Ostergren v. McDonnell

Filing 20

TRIAL BRIEF on the Issue of Standing by Betty J. Ostergren. (Glenberg, Rebecca)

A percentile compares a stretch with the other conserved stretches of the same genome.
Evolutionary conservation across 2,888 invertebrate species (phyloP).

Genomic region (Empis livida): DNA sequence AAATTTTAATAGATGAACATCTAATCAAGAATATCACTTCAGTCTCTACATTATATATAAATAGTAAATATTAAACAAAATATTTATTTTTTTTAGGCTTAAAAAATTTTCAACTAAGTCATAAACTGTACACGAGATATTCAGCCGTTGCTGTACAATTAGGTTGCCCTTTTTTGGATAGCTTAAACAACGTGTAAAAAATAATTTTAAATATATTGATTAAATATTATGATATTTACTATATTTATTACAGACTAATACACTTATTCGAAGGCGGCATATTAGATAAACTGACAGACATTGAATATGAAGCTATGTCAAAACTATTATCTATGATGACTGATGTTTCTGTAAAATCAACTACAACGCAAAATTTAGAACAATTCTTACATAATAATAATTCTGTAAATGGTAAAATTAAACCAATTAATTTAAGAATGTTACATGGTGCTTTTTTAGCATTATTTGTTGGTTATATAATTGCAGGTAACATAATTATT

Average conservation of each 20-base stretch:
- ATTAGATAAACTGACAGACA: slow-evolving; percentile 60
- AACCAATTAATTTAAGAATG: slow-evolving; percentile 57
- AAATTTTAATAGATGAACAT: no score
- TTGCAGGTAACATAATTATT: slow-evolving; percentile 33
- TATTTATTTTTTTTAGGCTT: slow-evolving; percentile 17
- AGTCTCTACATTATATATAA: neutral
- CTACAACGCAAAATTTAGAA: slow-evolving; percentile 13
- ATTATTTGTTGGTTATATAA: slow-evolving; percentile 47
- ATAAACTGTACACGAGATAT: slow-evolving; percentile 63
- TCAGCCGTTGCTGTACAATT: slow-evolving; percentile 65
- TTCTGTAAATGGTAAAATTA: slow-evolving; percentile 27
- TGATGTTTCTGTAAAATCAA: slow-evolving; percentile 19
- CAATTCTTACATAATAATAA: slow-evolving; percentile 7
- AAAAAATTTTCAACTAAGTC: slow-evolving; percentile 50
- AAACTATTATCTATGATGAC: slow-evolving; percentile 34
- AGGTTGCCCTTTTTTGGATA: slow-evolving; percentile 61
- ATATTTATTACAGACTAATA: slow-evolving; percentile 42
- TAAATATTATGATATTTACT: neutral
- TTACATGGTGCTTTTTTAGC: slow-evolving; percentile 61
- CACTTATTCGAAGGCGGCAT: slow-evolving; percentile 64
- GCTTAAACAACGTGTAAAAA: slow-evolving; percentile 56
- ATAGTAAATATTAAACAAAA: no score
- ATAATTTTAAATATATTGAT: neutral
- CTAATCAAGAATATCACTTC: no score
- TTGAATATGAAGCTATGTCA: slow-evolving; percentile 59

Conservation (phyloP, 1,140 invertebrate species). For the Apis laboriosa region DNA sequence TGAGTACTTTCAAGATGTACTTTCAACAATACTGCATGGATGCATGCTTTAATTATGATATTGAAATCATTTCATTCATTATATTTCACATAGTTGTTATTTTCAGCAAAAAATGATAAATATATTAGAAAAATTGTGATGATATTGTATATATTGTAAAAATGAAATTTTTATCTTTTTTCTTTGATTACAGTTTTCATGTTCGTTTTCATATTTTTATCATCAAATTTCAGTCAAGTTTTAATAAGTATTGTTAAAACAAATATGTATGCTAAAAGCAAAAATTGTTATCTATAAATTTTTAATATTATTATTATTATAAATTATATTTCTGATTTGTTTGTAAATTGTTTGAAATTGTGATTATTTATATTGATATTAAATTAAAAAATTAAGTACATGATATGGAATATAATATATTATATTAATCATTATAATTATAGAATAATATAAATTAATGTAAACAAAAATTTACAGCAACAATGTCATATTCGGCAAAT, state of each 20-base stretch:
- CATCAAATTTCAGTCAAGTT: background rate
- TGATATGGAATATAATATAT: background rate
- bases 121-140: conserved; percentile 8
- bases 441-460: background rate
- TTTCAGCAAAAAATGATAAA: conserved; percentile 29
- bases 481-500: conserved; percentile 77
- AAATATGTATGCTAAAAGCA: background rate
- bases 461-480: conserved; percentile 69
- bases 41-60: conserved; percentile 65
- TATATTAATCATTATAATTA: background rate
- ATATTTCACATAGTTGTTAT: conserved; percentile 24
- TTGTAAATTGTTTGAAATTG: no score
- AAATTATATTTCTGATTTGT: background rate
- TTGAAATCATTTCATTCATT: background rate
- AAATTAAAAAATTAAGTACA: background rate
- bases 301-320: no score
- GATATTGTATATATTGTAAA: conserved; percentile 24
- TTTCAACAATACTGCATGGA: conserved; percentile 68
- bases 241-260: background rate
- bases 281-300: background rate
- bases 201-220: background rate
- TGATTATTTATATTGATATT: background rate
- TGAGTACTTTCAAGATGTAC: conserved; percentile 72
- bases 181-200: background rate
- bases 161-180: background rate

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Ostergren v. McDonnell Doc. 20 IN THE UNITED STATES DISTRICT COURT EASTERN DISTRICT OF VIRGINIA Richmond Division BETTY J. OSTERGREN, Plaintiff, v. ROBERT F. McDONNELL, in his official capacity as Attorney General of Virginia, Defendant. ) ) ) ) ) ) ) ) ) ) ) Civil No. 3:08cv362 PLAINTIFF'S BRIEF ON THE ISSUE OF STANDING The plaintiff, Betty J. Ostergren, by counsel, submits this brief pursuant to the Court's directive to address the issue of her standing to maintain this action. Introduction Plaintiff Betty J. Ostergren has for some years maintained a website at www.TheVirginiaWatchdog.com to advocate against various state and local governments' practice of making documents containing personal information available on the Internet. To demonstrate the kind of information that governments make available, she posts examples of documents that can be accessed through government websites. Ms. Ostergren believes that her message is most effectively conveyed by posting these documents exactly as they are provided on government websites, including any social security numbers (SSNs) appearing on the documents. Section 59.1-443.2 of the Virginia Code prohibits the intentional communication of an SSN to the general public. In 2008, the General Assembly eliminated an exception to the statute for public records. As of July 1, 2008, the documents posted on Ms. Dockets.Justia.com Ostergren's website violate the amended 59.1-443.2. Each violation constitutes a "prohibited practice under the Virginia Consumer Protection Act (VCPA), Va. Code 59.1-196 et seq., for which Ms. Ostergren may be subject to investigation by the Attorney General and liable for fines up to $2,500 per violation, plus costs and fees. The revised statute's impact on Ms. Ostergren is immediate and onerous. She must cease her expressive activity or face severe penalties that she cannot afford. Under the First Amendment, Ms. Ostergren is not required to suffer this dilemma. She is entitled to seek an injunction against enforcement of the statute from this Court. Argument I. A PRE-ENFORCEMENT, FIRST AMENDMENT CHALLENGE TO A STATUTE REQUIRES ONLY A "CREDIBLE THREAT OF PROSECUTION." A. General Standards for Pre-enforcement, First Amendment Challenges. In order to establish standing, "a plaintiff must show (1) an actual or threatened injury (2) that was caused by the putatively illegal conduct of the defendant and (3) that is likely to be redressed by a favorable decision." Planned Parenthood Of South Carolina Inc. v. Rose, 361 F.3d 786, 789 (4th Cir. 2004). As this Court has noted, in the context of a pre-enforcement, constitutional challenge to a statute, "two related injuries must be considered": First, there is the injury inherent in the threat of arrest and prosecution. On that point, the Supreme Court has explained repeatedly that it is not necessary that the plaintiff first expose himself to actual arrest or prosecution to be entitled to challenge the statute that he claims deters the exercise of his constitutional rights.". Second, in limited circumstances, litigants are entitled to predicate injury on the existence of a statute which results in more than a "subjective" chill on the exercise of constitutionally-protected rights, even though not blossoming into an arrest and prosecution. 2 Richmond Medical Center for Women v. Gilmore, 55 F.Supp.2d 441 (E.D.Va.1999), aff'd, 224 F.3d 337 (internal quotation marks and citations omitted). "The Supreme Court has consistently relaxed normal standing requirements in first amendment cases." Hirschkop v. Snead, 594 F.2d 356, 363 (4th Cir. 1979) (citing cases). This is because "[t]he risk of chilling protected expression favors preenforcement review rather than requiring an individual to await prosecution as the sole means of vindication of rights." Northern Virginia Chapter, American Civil Liberties Union v. City of Alexandria, 747 F.Supp. 324 (E.D. Va. 2004). Thus, "it is not necessary that the plaintiff first expose himself to actual arrest or prosecution to be entitled to challenge the statute that he claims deters the exercise of his constitutional rights." Babbit v. United Farm Workers Nat. Union, 442 U.S. 289, 298 (1979) (citation and internal quotation marks omitted). 1 Rather, the plaintiff need only show an "intention to engage in a course of conduct arguably affected with a constitutional interest, but proscribed by a statute, and there exists a credible threat of prosecution thereunder." Id. (citation and internal quotation marks omitted). Under these circumstances, preenforcement challenges to statutes are permissible. B. The Standing Requirements for a Pre-enforcement As-Applied Challenge Are No More Onerous than the Requirements for a Pre-Enforcement Facial Challenge. Although the above standards are most often discussed in the context of facial challenges, they apply equally to as-applied pre-enforcement challenges. See, e.g., American Charities for Reasonable Fundraising Regulation, Inc. v. Pinellas County, 1 Although the challenged statute in this case imposes civil, rather than criminal sanctions, the principle is the same. Because of the statute, Ms. Ostergren will be subject to severe sanctions if she continues her expressive conduct. 3 221 F.3d 1211 (11th Cir. 2000) (holding that plaintiffs have standing to bring an asapplied, pre-enforcement challenge when there is a "credible threat of prosecution"). This makes sense. There is no reason why the standing requirements for a preenforcement, as-applied challenge should be any more burdensome than the standing requirements for a pre-enforcement, facial challenge. Regardless of whether the challenge is facial or as-applied, the injury to the plaintiff the crux of the standing inquiry is the same: The plaintiff wishes to engage in constitutionally protected expression, but is chilled from doing so by the existence of a statute proscribing that expression. Indeed, outside of the First Amendment, plaintiffs' standing often extends only to as-applied challenges. See Broadrick v. Oklahoma, 413 U.S. 601, 611-12 (1973) (Noting the general rule that litigants may not raise the rights of parties not before the court, and recognizing an exception First Amendment cases.) As the defendant argued at length in his Response to Plaintiff's Motion For Preliminary Injunction (at 6-9), facial challenges are often disfavored by the courts, because the principles of judicial restraint and deference to the legislative branch counsel against the sweeping remedy of complete invalidation of a statute. It would be ironic if plaintiffs seeking more limited relief were less able to establish standing. In fact, the Supreme Court has not hesitated to entertain pre-enforcement, asapplied First Amendment challenges. For example, Federal Election Com'n v. Wisconsin Right To Life, Inc., 127 S. Ct. 2652 (2007), concerned an as-applied, preenforcement challenge to the Bipartisan Campaign Reform Act of 2002. The statute prohibited a corporation from spending general treasury funds on any advertising that 4 mentioned a candidate within 30 days before a federal primary election or 60 days before a general election. 127 S. Ct. at 2660. The plaintiff, an advocacy organization, had been broadcasting three such advertisements, and planned to continue broadcasting them, but realized that the ads would become illegal 30 days before the federal election. Id. at 2661. Shortly before that date, the organization filed suit in federal district court, contending that the statute was unconstitutional as applied to its advertisements and "materially similar" future advertisements. Id. Although the statute had never been enforced against the plaintiff, nor had the plaintiff even been threatened with enforcement, the plaintiff had standing to bring the as-applied challenge.2 Moreover, the Supreme Court rejected the defendant's mootness argument, holding that there was a continuing case and controversy even though the election cycle was over and the plaintiff was no longer using the same advertisements over which it had originally sued. The fact that the plaintiff intended to broadcast "materially similar" advertisements in the future was sufficient to establish a "demonstrated probability that the same controversy will recur involving the same complaining party." Id. at 2663. Again, despite the fact that the statute had never been enforced against the plaintiff, it was entitled to continue its challenge to the statute as applied to future advertisements that had not yet even been produced. The Court also considered a pre-enforcement, as-applied First Amendment challenge in Edenfield v. Fane, 507 U.S. 761 (1993). There, the plaintiff was a certified Although the issue of standing was not explicitly discussed in Wisconsin Right to Life or in Edenfield v. Fane, infra, federal courts are "obliged to inquire sua sponte whenever a doubt arises as to the existence of federal jurisdiction." Mt. Healthy City School Dist. Bd. of Educ. v. Doyle, 429 U.S. 274, 278 (1977). "We may therefore presume, in each of these cases, an implicit holding that the plaintiffs have standing, as the court would otherwise lack jurisdiction to hear the case." Jacobs v. The Florida Bar, 50 F.3d 901, 904 n. 12 (11th Cir. 1995); see also Brown v. Scott, 602 F.2d 791, 794 (7th Cir. 1979). 2 5 public accountant (CPA), who had recently moved to Florida. In New Jersey, where he had previously worked, he had often found new business clients by making unsolicited telephone calls to company executives. But the Florida Board of Accountancy prohibited "direct, in-person, uninvited solicitation" by accountants. 507 U.S. at 764. The plaintiff challenged this rule as applied to his proposed speech. In sum, when an individual engages or intends to engage in expression that is proscribed by a statute, and there is a credible threat of prosecution, she has standing to bring a pre-enforcement challenge to the statute either on its face or as applied to her particular expression. II. MS. OSTERGREN HAS STANDING TO CHALLENGE SECTION 59.1-443.2 AS APPLIED TO HER OWN EXPRESSIVE CONDUCT. Under the standards described above, Ms. Ostergren has standing to pursue her as-applied First Amendment challenge to Va. Code 59.1-443.2. Very much like the plaintiff in Wisconsin Right To Life, she has been continuously engaged in speech that suddenly became unlawful on a particular date. Without this lawsuit, the statute would exert a powerful chilling effect on her speech, forcing her to censor herself or risk severe civil penalties. There is certainly a "credible threat" that this statute will be enforced against Ms. Ostergren. The Attorney General has asserted that her website violates the statute, and has not disavowed enforcement against her (except while this lawsuit is pending). (See June 30, 2008 Tr. at 24-25, 47-48.) "The State has not suggested that the newly enacted law will not be enforced, and we see no reason to assume otherwise." Virginia v. American Booksellers Ass'n, Inc., 484 U.S. 383, 393 (1988); see also PSINet, Inc. v. 6 Chapman, 108 F.Supp.2d 611, 619 (W.D. Va. 2000), aff'd, 362 F.3d 227 (2004) ("Surely, the Virginia Assembly, in enacting the . . . amendments, expects them to be enforced.") The defendant has claimed that it is impossible to say whether the legislature's purpose in passing the statute was to stop Ms. Ostergren's website. But it is surely more than reasonable for her to believe that she was the target of the statute, given that lawmakers were clearly aware of her website, on which some of them were prominently featured. Under these circumstances, the existence of the statute imposes a present injury. "[T]he alleged danger of this statute is, in large measure, one of self-censorship; a harm that can be realized even without an actual prosecution." American Booksellers Ass'n, 484 U.S. at 393. Conclusion There is a credible threat that 59.1-443.2 will be enforced against the plaintiff because of her website. She therefore has standing to challenge the statute as it applies to that website. Respectfully submitted, BETTY J. OSTERGREN By: _________/s/____________ Rebecca K. Glenberg (VSB No. 44099) American Civil Liberties Union of Virginia Foundation, Inc. 530 E. Main Street, Suite 310 Richmond, Virginia 23219 (804) 644-8080 (804) 649-2733 (FAX) rglenberg@acluva.org 7 Frank M. Feibelman VSB #13877 Cooperating Attorney for the ACLU of Virginia 5206 Markel Rd., Suite 102 Richmond, Virginia 23230 (804) 355-1300 FAX: (804) 355-4684 CERTIFICATE OF SERVICE I hereby certify that on this 25th day of July, 2008, I electronically filed the foregoing with the Clerk of Court using the CM/ECF system, which will send a notification of such filing to the following: James V. Ingold Office of the Attorney General 900 E. Main Street Richmond, Virginia 23219 JIngold@oag.state.va.us /s/ Rebecca K. Glenberg 8